First Time Trying Arak – Jeel Art House – Lovin Bar – Ubud – Bali
The road up to Ubud from Kuta was long and arduous. We were passengers in an Uber, so not for us, but due to a single lane carriageway and a huge amount of traffic, it was constant uphill stopping and starting for a lot of the trip. It must have been hell on the driver’s calves. Pulling into Ubud, we were immediately struck by the vibrant art, the abundance of temples, and the sheer number of bohemian-looking people who gave the impression that they’d enjoy both of those things. We hopped out of the car just around the corner from Jeel Art House, trying to find our accommodation.
Walking around the corner we passed Jeel Art House, and were enthusiastically greeted by a man out the front – beckoning us to come in and have a look around. The Art House, just short of its official opening, had the sound of sawing and hammering upstairs masked by Red Hot Chilli Peppers being played through a laptop at the front of the shop. Handmade tables made of whole sections of tree stood at the front, along with hand whittled sculptures of monkeys and other arty paraphernalia. The place felt very bohemian, and that was before we saw the huge vibrant murals on the walls. We said that we’d come back once we’d found our homestay.
As luck would have it, our homestay was just around the corner, and after grabbing a bite to eat, we set off back towards the Jeel Art House. Greeted again by the enthusiastic chap at the front, we flicked through the books of tattoos – which were on offer by machine, or by the more traditional hand tapping or poking methods. We were then invited to walk around the large room upstairs and were given a closer look at the murals on the walls – huge spectacular works of art in a bohemian style, with a Balinese heritage proudly on show.
There were a spaces on a couple of walls available, so Laura asked if she would be able to paint something. She was told that she could, so long as she finished it.
We returned the following day, with a view to getting started. Sadly, being a Sunday, the shop where we could get supplies was closed. We tried again on Monday morning, and we were finally in a position to begin. Laura spent the day painting, and I helped. Although my contribution was predominantly making sure that the block coloured areas had an even application of paint. More like a decorator than an artist.
After a hard day working, we headed downstairs and sat around with the assembled group downstairs. We sat and ate with them, talking about what their plans were with the shop – it seemed like a loose business model, but Ubud felt like exactly the place where an eclectic shop featuring tattoos, musical instruments, clothes and a relaxed atmosphere could thrive.
Whilst we ate, and a bunch of musicians had turned up. It transpired that the Jeel Art House was the venue for a meet up before heading to an Open Mic Night in Ubud’s Lovin bar. We were invited along too. Having heard the practice runs of a few songs, we were keen to see them performed for real.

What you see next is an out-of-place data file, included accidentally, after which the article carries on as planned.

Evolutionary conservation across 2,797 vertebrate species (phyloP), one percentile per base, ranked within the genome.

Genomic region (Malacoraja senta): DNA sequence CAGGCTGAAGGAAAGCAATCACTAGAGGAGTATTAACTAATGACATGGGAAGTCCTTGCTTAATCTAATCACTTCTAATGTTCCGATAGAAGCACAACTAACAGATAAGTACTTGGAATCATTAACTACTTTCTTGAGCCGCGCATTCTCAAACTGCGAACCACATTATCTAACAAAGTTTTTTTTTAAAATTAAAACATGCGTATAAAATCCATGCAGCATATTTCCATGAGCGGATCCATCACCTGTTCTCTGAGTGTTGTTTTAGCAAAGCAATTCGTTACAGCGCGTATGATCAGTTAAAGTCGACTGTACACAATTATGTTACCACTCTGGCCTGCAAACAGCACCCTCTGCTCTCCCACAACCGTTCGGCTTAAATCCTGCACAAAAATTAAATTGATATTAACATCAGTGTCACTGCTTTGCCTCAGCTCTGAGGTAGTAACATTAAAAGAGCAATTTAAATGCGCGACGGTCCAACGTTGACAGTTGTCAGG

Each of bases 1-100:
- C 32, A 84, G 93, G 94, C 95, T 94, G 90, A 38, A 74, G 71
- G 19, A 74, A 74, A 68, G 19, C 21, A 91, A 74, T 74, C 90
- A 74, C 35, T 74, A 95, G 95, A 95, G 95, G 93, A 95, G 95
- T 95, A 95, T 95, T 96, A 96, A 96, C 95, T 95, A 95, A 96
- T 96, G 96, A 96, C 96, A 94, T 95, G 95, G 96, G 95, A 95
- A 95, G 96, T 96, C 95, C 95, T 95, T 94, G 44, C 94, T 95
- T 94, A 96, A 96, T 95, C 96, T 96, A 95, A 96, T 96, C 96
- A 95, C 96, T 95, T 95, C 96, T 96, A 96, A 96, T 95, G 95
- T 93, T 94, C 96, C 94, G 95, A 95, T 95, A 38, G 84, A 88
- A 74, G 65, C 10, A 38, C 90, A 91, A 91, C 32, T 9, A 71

Our assembled group – incorporating people of Indonesia, America, New Zealand, Spain and Italy – headed over to the bar. Fiona, who ended up being something of a guide for the evening, showed us the way.
Waiting at the bar, we spotted that Arak – a drink that had been firmly recommended as a must-try in Bali – was available to buy. It was being served as part of a cocktail in a pitcher. Fiona bought one, and got shot glasses for each of us. At sporadic occasions throughout the evening, all of the glasses would be charged and we’d drink a shot of the potent stuff. The cocktail was delicious, an impressive blend of sweetness, with lemony sourness, but there was a definite burn that accompanied each shot. Less reputable bars in Bali have been known to cut the Arak with pure methanol, which has led to cases of blindness in the past, and after trying some (and feeling the ill effects the following day), its possible to see why people wouldn’t notice until everything went black.
A few too many shots accompanied by a couple of large bottles of Bintang later, I was willing to get up and sing, but dared not pick up a guitar. I’m a reasonably capable guitarist, but the people who tended to frequent the Jeel Art House and the Lovin bar were, almost exclusively, exceptional musicians, jumping on and offstage mid song, swapping instruments and demonstrating some pretty virtuoso skills on their favoured instruments, it was daunting hopping up onstage alongside, but they were visibly joyed to have a new jamming partner. After a couple of songs that mustered a small amount of applause, I vacated the stage, leaving the experts to it.
The highlight of the evening – other than the copious amounts of Arak – was when a man called Woody got up onstage, and started playing a couple of fantastic fingerpicked Bob Marley songs, in a Spanish style. As he was doing this, an older guy across the room produced a flute from somewhere about his person and slowly walked up to the mic. With no introduction, he flawlessly played a note perfect solo, remained onstage for the rest of the song, and then returned to his seat when it finished. It was met by rapturous applause.
The night was one of the best nights that we’ve had so far. Whilst things like the night walk have offered an amazing opportunity to see things that we’d never have seen in the UK, the Jeel Art House and the Lovin bar provided a faintly familiar experience with a distinctly foreign flavour.